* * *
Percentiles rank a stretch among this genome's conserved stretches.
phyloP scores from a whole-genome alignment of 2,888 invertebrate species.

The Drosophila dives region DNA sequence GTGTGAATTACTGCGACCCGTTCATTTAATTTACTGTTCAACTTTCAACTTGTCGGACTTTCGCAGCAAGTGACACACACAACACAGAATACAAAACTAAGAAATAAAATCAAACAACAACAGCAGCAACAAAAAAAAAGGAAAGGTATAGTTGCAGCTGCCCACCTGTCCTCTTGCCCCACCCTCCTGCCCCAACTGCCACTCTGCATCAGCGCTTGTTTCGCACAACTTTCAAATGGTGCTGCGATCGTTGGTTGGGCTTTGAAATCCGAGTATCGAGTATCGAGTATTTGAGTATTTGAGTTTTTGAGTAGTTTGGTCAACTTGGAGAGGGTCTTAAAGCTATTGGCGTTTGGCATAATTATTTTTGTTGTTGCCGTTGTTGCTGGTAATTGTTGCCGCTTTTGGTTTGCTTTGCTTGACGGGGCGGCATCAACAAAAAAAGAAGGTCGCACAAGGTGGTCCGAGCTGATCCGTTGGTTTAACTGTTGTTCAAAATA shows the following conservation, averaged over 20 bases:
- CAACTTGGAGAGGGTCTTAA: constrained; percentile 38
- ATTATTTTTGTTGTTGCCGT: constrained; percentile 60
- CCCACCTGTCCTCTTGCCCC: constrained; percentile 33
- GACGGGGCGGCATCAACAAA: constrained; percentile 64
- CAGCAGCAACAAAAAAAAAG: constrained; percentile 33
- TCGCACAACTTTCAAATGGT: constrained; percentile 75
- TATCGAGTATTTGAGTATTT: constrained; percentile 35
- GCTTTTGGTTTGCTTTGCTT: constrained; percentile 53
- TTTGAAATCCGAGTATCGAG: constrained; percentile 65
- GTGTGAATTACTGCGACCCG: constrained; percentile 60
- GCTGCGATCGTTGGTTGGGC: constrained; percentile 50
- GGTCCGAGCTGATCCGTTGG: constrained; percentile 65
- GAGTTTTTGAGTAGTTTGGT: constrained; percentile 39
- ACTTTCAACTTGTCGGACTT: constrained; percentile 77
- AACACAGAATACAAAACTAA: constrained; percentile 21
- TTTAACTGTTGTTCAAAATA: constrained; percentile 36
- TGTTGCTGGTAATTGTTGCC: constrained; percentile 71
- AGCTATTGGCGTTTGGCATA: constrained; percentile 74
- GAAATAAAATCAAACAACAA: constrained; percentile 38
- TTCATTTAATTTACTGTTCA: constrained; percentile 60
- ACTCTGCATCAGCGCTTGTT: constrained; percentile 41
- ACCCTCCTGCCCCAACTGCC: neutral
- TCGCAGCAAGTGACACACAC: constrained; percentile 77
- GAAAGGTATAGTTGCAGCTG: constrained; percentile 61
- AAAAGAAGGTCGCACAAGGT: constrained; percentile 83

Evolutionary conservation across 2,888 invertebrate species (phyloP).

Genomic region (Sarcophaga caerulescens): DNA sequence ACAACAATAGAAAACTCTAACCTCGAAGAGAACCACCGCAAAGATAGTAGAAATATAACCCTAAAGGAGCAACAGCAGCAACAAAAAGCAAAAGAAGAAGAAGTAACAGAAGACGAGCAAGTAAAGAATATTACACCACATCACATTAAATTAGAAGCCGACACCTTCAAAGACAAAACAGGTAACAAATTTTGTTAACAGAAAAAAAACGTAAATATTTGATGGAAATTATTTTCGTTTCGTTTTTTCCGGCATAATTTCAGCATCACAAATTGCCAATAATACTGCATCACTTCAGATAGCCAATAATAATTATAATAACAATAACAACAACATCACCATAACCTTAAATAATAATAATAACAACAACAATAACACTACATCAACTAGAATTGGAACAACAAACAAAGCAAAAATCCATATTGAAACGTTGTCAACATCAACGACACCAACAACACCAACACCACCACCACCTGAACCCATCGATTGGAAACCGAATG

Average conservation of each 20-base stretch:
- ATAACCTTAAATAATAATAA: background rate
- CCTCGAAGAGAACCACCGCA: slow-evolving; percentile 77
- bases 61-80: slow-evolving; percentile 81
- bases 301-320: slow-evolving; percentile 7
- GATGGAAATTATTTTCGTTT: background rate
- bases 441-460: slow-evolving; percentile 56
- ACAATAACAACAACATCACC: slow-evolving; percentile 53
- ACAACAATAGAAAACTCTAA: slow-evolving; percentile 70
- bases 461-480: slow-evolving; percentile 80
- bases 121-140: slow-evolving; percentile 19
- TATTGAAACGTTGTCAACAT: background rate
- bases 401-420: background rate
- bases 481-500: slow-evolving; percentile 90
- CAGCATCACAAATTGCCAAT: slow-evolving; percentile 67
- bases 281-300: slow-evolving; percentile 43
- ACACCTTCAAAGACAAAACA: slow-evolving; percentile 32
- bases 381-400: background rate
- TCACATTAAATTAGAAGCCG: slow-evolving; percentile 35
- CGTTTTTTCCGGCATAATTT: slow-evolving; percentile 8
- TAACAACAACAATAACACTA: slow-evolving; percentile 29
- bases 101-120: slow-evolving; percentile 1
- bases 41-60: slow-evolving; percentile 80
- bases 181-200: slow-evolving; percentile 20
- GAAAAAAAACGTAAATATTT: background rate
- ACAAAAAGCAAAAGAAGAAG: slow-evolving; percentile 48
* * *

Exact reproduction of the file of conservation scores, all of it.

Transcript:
Percentiles rank a stretch among this genome's conserved stretches.
phyloP scores from a whole-genome alignment of 2,888 invertebrate species.

The Drosophila dives region DNA sequence GTGTGAATTACTGCGACCCGTTCATTTAATTTACTGTTCAACTTTCAACTTGTCGGACTTTCGCAGCAAGTGACACACACAACACAGAATACAAAACTAAGAAATAAAATCAAACAACAACAGCAGCAACAAAAAAAAAGGAAAGGTATAGTTGCAGCTGCCCACCTGTCCTCTTGCCCCACCCTCCTGCCCCAACTGCCACTCTGCATCAGCGCTTGTTTCGCACAACTTTCAAATGGTGCTGCGATCGTTGGTTGGGCTTTGAAATCCGAGTATCGAGTATCGAGTATTTGAGTATTTGAGTTTTTGAGTAGTTTGGTCAACTTGGAGAGGGTCTTAAAGCTATTGGCGTTTGGCATAATTATTTTTGTTGTTGCCGTTGTTGCTGGTAATTGTTGCCGCTTTTGGTTTGCTTTGCTTGACGGGGCGGCATCAACAAAAAAAGAAGGTCGCACAAGGTGGTCCGAGCTGATCCGTTGGTTTAACTGTTGTTCAAAATA shows the following conservation, averaged over 20 bases:
- CAACTTGGAGAGGGTCTTAA: constrained; percentile 38
- ATTATTTTTGTTGTTGCCGT: constrained; percentile 60
- CCCACCTGTCCTCTTGCCCC: constrained; percentile 33
- GACGGGGCGGCATCAACAAA: constrained; percentile 64
- CAGCAGCAACAAAAAAAAAG: constrained; percentile 33
- TCGCACAACTTTCAAATGGT: constrained; percentile 75
- TATCGAGTATTTGAGTATTT: constrained; percentile 35
- GCTTTTGGTTTGCTTTGCTT: constrained; percentile 53
- TTTGAAATCCGAGTATCGAG: constrained; percentile 65
- GTGTGAATTACTGCGACCCG: constrained; percentile 60
- GCTGCGATCGTTGGTTGGGC: constrained; percentile 50
- GGTCCGAGCTGATCCGTTGG: constrained; percentile 65
- GAGTTTTTGAGTAGTTTGGT: constrained; percentile 39
- ACTTTCAACTTGTCGGACTT: constrained; percentile 77
- AACACAGAATACAAAACTAA: constrained; percentile 21
- TTTAACTGTTGTTCAAAATA: constrained; percentile 36
- TGTTGCTGGTAATTGTTGCC: constrained; percentile 71
- AGCTATTGGCGTTTGGCATA: constrained; percentile 74
- GAAATAAAATCAAACAACAA: constrained; percentile 38
- TTCATTTAATTTACTGTTCA: constrained; percentile 60
- ACTCTGCATCAGCGCTTGTT: constrained; percentile 41
- ACCCTCCTGCCCCAACTGCC: neutral
- TCGCAGCAAGTGACACACAC: constrained; percentile 77
- GAAAGGTATAGTTGCAGCTG: constrained; percentile 61
- AAAAGAAGGTCGCACAAGGT: constrained; percentile 83

Evolutionary conservation across 2,888 invertebrate species (phyloP).

Genomic region (Sarcophaga caerulescens): DNA sequence ACAACAATAGAAAACTCTAACCTCGAAGAGAACCACCGCAAAGATAGTAGAAATATAACCCTAAAGGAGCAACAGCAGCAACAAAAAGCAAAAGAAGAAGAAGTAACAGAAGACGAGCAAGTAAAGAATATTACACCACATCACATTAAATTAGAAGCCGACACCTTCAAAGACAAAACAGGTAACAAATTTTGTTAACAGAAAAAAAACGTAAATATTTGATGGAAATTATTTTCGTTTCGTTTTTTCCGGCATAATTTCAGCATCACAAATTGCCAATAATACTGCATCACTTCAGATAGCCAATAATAATTATAATAACAATAACAACAACATCACCATAACCTTAAATAATAATAATAACAACAACAATAACACTACATCAACTAGAATTGGAACAACAAACAAAGCAAAAATCCATATTGAAACGTTGTCAACATCAACGACACCAACAACACCAACACCACCACCACCTGAACCCATCGATTGGAAACCGAATG

Average conservation of each 20-base stretch:
- ATAACCTTAAATAATAATAA: background rate
- CCTCGAAGAGAACCACCGCA: slow-evolving; percentile 77
- bases 61-80: slow-evolving; percentile 81
- bases 301-320: slow-evolving; percentile 7
- GATGGAAATTATTTTCGTTT: background rate
- bases 441-460: slow-evolving; percentile 56
- ACAATAACAACAACATCACC: slow-evolving; percentile 53
- ACAACAATAGAAAACTCTAA: slow-evolving; percentile 70
- bases 461-480: slow-evolving; percentile 80
- bases 121-140: slow-evolving; percentile 19
- TATTGAAACGTTGTCAACAT: background rate
- bases 401-420: background rate
- bases 481-500: slow-evolving; percentile 90
- CAGCATCACAAATTGCCAAT: slow-evolving; percentile 67
- bases 281-300: slow-evolving; percentile 43
- ACACCTTCAAAGACAAAACA: slow-evolving; percentile 32
- bases 381-400: background rate
- TCACATTAAATTAGAAGCCG: slow-evolving; percentile 35
- CGTTTTTTCCGGCATAATTT: slow-evolving; percentile 8
- TAACAACAACAATAACACTA: slow-evolving; percentile 29
- bases 101-120: slow-evolving; percentile 1
- bases 41-60: slow-evolving; percentile 80
- bases 181-200: slow-evolving; percentile 20
- GAAAAAAAACGTAAATATTT: background rate
- ACAAAAAGCAAAAGAAGAAG: slow-evolving; percentile 48